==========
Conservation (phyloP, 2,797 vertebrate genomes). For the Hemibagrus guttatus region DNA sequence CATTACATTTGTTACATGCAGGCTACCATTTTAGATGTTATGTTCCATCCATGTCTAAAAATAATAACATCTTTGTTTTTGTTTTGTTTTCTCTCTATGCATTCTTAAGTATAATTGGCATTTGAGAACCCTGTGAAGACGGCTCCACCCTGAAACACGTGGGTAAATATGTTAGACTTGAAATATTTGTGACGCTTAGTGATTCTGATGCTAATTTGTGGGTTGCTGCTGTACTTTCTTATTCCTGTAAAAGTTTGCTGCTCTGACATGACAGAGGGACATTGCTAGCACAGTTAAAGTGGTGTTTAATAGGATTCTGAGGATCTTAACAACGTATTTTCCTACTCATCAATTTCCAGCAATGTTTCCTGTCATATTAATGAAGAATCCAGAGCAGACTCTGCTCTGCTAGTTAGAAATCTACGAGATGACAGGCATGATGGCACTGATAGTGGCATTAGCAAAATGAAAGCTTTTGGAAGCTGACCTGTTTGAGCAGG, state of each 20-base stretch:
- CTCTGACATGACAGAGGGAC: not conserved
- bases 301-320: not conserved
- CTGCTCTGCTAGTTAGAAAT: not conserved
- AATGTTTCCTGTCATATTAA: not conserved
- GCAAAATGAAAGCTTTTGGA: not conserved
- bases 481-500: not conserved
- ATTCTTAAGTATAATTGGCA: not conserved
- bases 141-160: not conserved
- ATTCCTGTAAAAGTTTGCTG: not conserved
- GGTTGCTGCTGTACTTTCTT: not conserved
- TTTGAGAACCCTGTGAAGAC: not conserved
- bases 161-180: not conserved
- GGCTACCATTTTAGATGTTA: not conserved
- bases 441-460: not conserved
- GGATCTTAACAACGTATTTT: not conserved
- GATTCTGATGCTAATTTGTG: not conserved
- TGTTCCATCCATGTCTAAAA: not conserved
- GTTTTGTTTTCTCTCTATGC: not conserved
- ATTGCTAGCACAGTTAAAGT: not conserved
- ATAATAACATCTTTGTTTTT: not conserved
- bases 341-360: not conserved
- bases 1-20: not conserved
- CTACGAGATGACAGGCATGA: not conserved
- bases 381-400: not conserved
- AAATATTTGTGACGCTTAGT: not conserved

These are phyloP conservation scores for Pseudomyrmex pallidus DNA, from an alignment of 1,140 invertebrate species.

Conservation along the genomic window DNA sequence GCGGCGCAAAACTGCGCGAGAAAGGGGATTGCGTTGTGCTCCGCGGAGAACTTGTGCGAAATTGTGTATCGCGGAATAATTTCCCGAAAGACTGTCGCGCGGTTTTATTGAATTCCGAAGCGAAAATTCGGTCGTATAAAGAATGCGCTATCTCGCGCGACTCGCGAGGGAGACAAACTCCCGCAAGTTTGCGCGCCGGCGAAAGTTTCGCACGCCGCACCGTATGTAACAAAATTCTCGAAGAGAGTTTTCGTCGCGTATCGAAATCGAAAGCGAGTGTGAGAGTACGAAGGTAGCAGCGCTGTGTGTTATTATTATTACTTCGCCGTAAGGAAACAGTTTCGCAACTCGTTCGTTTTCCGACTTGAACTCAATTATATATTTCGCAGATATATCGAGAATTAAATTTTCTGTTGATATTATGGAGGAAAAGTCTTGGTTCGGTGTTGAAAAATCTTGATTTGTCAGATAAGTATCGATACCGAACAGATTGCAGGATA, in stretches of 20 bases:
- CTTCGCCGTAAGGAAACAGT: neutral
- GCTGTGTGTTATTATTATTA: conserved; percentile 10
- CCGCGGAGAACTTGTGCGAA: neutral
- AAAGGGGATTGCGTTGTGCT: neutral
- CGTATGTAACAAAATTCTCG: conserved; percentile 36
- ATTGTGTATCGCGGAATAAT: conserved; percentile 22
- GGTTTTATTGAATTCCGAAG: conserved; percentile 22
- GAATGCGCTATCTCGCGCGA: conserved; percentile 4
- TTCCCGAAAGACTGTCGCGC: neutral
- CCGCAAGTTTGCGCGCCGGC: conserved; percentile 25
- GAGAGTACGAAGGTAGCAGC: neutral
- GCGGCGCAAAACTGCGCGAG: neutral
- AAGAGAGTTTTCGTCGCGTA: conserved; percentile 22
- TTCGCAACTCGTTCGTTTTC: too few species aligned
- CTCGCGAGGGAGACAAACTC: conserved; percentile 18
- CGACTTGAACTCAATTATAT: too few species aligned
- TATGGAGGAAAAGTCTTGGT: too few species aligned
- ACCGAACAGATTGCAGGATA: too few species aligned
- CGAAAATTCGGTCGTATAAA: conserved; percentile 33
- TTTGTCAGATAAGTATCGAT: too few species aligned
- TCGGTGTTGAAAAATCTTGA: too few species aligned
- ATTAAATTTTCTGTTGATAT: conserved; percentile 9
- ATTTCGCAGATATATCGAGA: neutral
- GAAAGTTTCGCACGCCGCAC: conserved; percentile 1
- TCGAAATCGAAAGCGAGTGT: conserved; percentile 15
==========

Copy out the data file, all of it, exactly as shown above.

Conservation (phyloP, 2,797 vertebrate genomes). For the Hemibagrus guttatus region DNA sequence CATTACATTTGTTACATGCAGGCTACCATTTTAGATGTTATGTTCCATCCATGTCTAAAAATAATAACATCTTTGTTTTTGTTTTGTTTTCTCTCTATGCATTCTTAAGTATAATTGGCATTTGAGAACCCTGTGAAGACGGCTCCACCCTGAAACACGTGGGTAAATATGTTAGACTTGAAATATTTGTGACGCTTAGTGATTCTGATGCTAATTTGTGGGTTGCTGCTGTACTTTCTTATTCCTGTAAAAGTTTGCTGCTCTGACATGACAGAGGGACATTGCTAGCACAGTTAAAGTGGTGTTTAATAGGATTCTGAGGATCTTAACAACGTATTTTCCTACTCATCAATTTCCAGCAATGTTTCCTGTCATATTAATGAAGAATCCAGAGCAGACTCTGCTCTGCTAGTTAGAAATCTACGAGATGACAGGCATGATGGCACTGATAGTGGCATTAGCAAAATGAAAGCTTTTGGAAGCTGACCTGTTTGAGCAGG, state of each 20-base stretch:
- CTCTGACATGACAGAGGGAC: not conserved
- bases 301-320: not conserved
- CTGCTCTGCTAGTTAGAAAT: not conserved
- AATGTTTCCTGTCATATTAA: not conserved
- GCAAAATGAAAGCTTTTGGA: not conserved
- bases 481-500: not conserved
- ATTCTTAAGTATAATTGGCA: not conserved
- bases 141-160: not conserved
- ATTCCTGTAAAAGTTTGCTG: not conserved
- GGTTGCTGCTGTACTTTCTT: not conserved
- TTTGAGAACCCTGTGAAGAC: not conserved
- bases 161-180: not conserved
- GGCTACCATTTTAGATGTTA: not conserved
- bases 441-460: not conserved
- GGATCTTAACAACGTATTTT: not conserved
- GATTCTGATGCTAATTTGTG: not conserved
- TGTTCCATCCATGTCTAAAA: not conserved
- GTTTTGTTTTCTCTCTATGC: not conserved
- ATTGCTAGCACAGTTAAAGT: not conserved
- ATAATAACATCTTTGTTTTT: not conserved
- bases 341-360: not conserved
- bases 1-20: not conserved
- CTACGAGATGACAGGCATGA: not conserved
- bases 381-400: not conserved
- AAATATTTGTGACGCTTAGT: not conserved

These are phyloP conservation scores for Pseudomyrmex pallidus DNA, from an alignment of 1,140 invertebrate species.

Conservation along the genomic window DNA sequence GCGGCGCAAAACTGCGCGAGAAAGGGGATTGCGTTGTGCTCCGCGGAGAACTTGTGCGAAATTGTGTATCGCGGAATAATTTCCCGAAAGACTGTCGCGCGGTTTTATTGAATTCCGAAGCGAAAATTCGGTCGTATAAAGAATGCGCTATCTCGCGCGACTCGCGAGGGAGACAAACTCCCGCAAGTTTGCGCGCCGGCGAAAGTTTCGCACGCCGCACCGTATGTAACAAAATTCTCGAAGAGAGTTTTCGTCGCGTATCGAAATCGAAAGCGAGTGTGAGAGTACGAAGGTAGCAGCGCTGTGTGTTATTATTATTACTTCGCCGTAAGGAAACAGTTTCGCAACTCGTTCGTTTTCCGACTTGAACTCAATTATATATTTCGCAGATATATCGAGAATTAAATTTTCTGTTGATATTATGGAGGAAAAGTCTTGGTTCGGTGTTGAAAAATCTTGATTTGTCAGATAAGTATCGATACCGAACAGATTGCAGGATA, in stretches of 20 bases:
- CTTCGCCGTAAGGAAACAGT: neutral
- GCTGTGTGTTATTATTATTA: conserved; percentile 10
- CCGCGGAGAACTTGTGCGAA: neutral
- AAAGGGGATTGCGTTGTGCT: neutral
- CGTATGTAACAAAATTCTCG: conserved; percentile 36
- ATTGTGTATCGCGGAATAAT: conserved; percentile 22
- GGTTTTATTGAATTCCGAAG: conserved; percentile 22
- GAATGCGCTATCTCGCGCGA: conserved; percentile 4
- TTCCCGAAAGACTGTCGCGC: neutral
- CCGCAAGTTTGCGCGCCGGC: conserved; percentile 25
- GAGAGTACGAAGGTAGCAGC: neutral
- GCGGCGCAAAACTGCGCGAG: neutral
- AAGAGAGTTTTCGTCGCGTA: conserved; percentile 22
- TTCGCAACTCGTTCGTTTTC: too few species aligned
- CTCGCGAGGGAGACAAACTC: conserved; percentile 18
- CGACTTGAACTCAATTATAT: too few species aligned
- TATGGAGGAAAAGTCTTGGT: too few species aligned
- ACCGAACAGATTGCAGGATA: too few species aligned
- CGAAAATTCGGTCGTATAAA: conserved; percentile 33
- TTTGTCAGATAAGTATCGAT: too few species aligned
- TCGGTGTTGAAAAATCTTGA: too few species aligned
- ATTAAATTTTCTGTTGATAT: conserved; percentile 9
- ATTTCGCAGATATATCGAGA: neutral
- GAAAGTTTCGCACGCCGCAC: conserved; percentile 1
- TCGAAATCGAAAGCGAGTGT: conserved; percentile 15